Bloomberg Government regularly publishes insights, opinions and best practices from our community of senior leaders and decision makers. This column is written by former U.S. Secretary of Transportation Ray LaHood and ASCE President Norma Jean Mattei.
In his address to Congress, President Trump described a future in which “crumbling infrastructure will be replaced with new roads, bridges, tunnels, airports and railways gleaming across our beautiful land,” and asked Congress to assemble a plan to provide a $1 trillion investment comprising public and private capital.
For decades, candidates and lawmakers on both sides of the aisle and at all levels of government have made similar promises to repair, upgrade and modernize essential infrastructure. While many states have stepped up and made the tough choices to increase investment, significant action at the federal level remains lacking.
It is too early to know whether or not President Trump will succeed at compelling action where others have failed. Even as he called on Congress to increase funding for infrastructure – and in the wake of an expansive legislative proposal from Senate Democrats – communities across the country confront the realities of aging and creaky systems: congested roadways and runways, crowded and broken transit systems, crumbling schools, lead in drinking water pipes, bridges and other structures undermined by rising sea levels and increasingly intense storms.
The cumulative neglect of our infrastructure has resulted in a D+ grade according to the American Society of Civil Engineers’ 2017 Infrastructure Report Card, released last week. The overall grade is unchanged since the last Report Card in 2013. Although our country is growing and innovating, our infrastructure remains trapped in the past. Much of it was built more than a half century ago. The Oroville dam in northern California, for example, the nation’s tallest, was built in the early 1960s. Nearly 200,000 people had to be evacuated recently because of the dam’s damaged spillway.
Failing infrastructure has an enduring impact on quality of life and the economy. It costs hardworking families and businesses, through wasted time and fuel, higher prices for goods, vehicle repairs, lost work hours due to power or water disruptions and drained disposable income.
Further, between now and 2025, our nation needs more than $2 trillion in infrastructure investment beyond what we are already spending to close the investment gap. If we fail to close that gap, we will undercut our standing in the global economy, endangering 2.5 million American jobs, $3.9 trillion in U.S. gross domestic product (GDP) and $7 trillion in business losses.
These issues are daunting, but solvable. It starts with bipartisan leadership, planning and a clear vision for the dynamic needs ahead, including climate change, technological advancements and the complexity of national security. Leaders from all levels of government, business, labor and nonprofit organizations must prioritize projects with an eye toward critical benefits to society – while also planning for the costs of building, operating and maintaining the infrastructure for its entire lifespan. We urge creating incentives for state and local governments and the private sector to invest in maintenance, for example, and identifying a pipeline of infrastructure projects attractive to private sector investment and public-private partnerships.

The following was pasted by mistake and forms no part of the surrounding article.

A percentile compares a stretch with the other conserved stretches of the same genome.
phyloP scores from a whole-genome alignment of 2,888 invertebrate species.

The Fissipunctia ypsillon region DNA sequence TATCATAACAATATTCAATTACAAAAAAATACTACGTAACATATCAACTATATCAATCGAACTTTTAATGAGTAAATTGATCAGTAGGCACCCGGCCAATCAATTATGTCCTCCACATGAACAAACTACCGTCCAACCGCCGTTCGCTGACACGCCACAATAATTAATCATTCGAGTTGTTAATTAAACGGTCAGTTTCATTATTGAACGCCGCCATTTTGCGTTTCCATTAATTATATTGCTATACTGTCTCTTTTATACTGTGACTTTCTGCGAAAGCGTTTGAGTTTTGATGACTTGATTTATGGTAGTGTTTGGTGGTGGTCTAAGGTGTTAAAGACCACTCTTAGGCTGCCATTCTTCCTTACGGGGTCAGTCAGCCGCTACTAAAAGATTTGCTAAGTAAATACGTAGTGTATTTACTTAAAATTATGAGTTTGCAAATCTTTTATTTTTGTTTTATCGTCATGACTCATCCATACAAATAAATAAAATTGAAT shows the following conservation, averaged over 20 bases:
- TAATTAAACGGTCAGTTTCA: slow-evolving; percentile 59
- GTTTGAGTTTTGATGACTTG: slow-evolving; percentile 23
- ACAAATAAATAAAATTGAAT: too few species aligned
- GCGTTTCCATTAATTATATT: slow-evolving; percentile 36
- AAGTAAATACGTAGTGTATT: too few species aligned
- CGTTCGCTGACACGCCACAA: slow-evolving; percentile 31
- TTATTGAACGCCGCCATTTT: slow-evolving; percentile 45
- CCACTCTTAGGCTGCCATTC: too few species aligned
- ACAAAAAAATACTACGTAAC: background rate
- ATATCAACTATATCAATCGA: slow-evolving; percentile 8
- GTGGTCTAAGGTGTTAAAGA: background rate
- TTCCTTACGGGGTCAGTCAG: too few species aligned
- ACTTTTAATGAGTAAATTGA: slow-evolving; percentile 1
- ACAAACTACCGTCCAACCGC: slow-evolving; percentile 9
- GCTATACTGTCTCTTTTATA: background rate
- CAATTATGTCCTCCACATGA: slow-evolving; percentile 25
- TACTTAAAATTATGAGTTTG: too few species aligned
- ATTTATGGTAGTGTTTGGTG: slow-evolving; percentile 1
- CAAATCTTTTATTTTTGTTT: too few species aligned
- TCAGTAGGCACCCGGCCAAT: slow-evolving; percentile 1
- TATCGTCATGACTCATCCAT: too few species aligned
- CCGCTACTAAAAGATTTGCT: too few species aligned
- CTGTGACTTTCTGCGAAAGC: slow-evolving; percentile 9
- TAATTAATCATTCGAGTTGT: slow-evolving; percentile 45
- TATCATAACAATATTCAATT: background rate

Second, we must ensure increased, long-term, consistent investment. Solving our infrastructure problems requires public funding, coupled with innovative financing mechanisms, and any new infrastructure programs must not supplant existing ones. We recommend increasing investment from all levels of government and the private sector from 2.5 percent to 3.5 percent of U.S. GDP by 2025. Moreover, we urge lawmakers to fix the Highway Trust Fund by raising the federal motor fuels tax and indexing it to inflation. Another funding approach would be to support infrastructure owners and operators to charge rates and fees that reflect the true cost of using, maintaining and improving infrastructure.
Third, we must utilize new approaches, materials and technologies to ensure our infrastructure is resilient and sustainable. Emerging technologies and shifting social, environmental and economic trends – autonomous vehicles, distributed power generation and storage, for example – should inform the development of new infrastructure to assure long-term utility. And research and development will help to modernize and extend the life of infrastructure, expedite overhauls and promote efficiencies.
President Trump is correct that the time has come for a new program of national rebuilding. Renewing the nation’s infrastructure and solving our problems will take collective action and require tough choices.
Every day of delay escalates our shared costs, jeopardizes our health and risks our security – an option our country, economy and communities can no longer afford.
The opinions presented in this column are those of the author and do not necessarily reflect the opinions of Bloomberg Government or Bloomberg LP.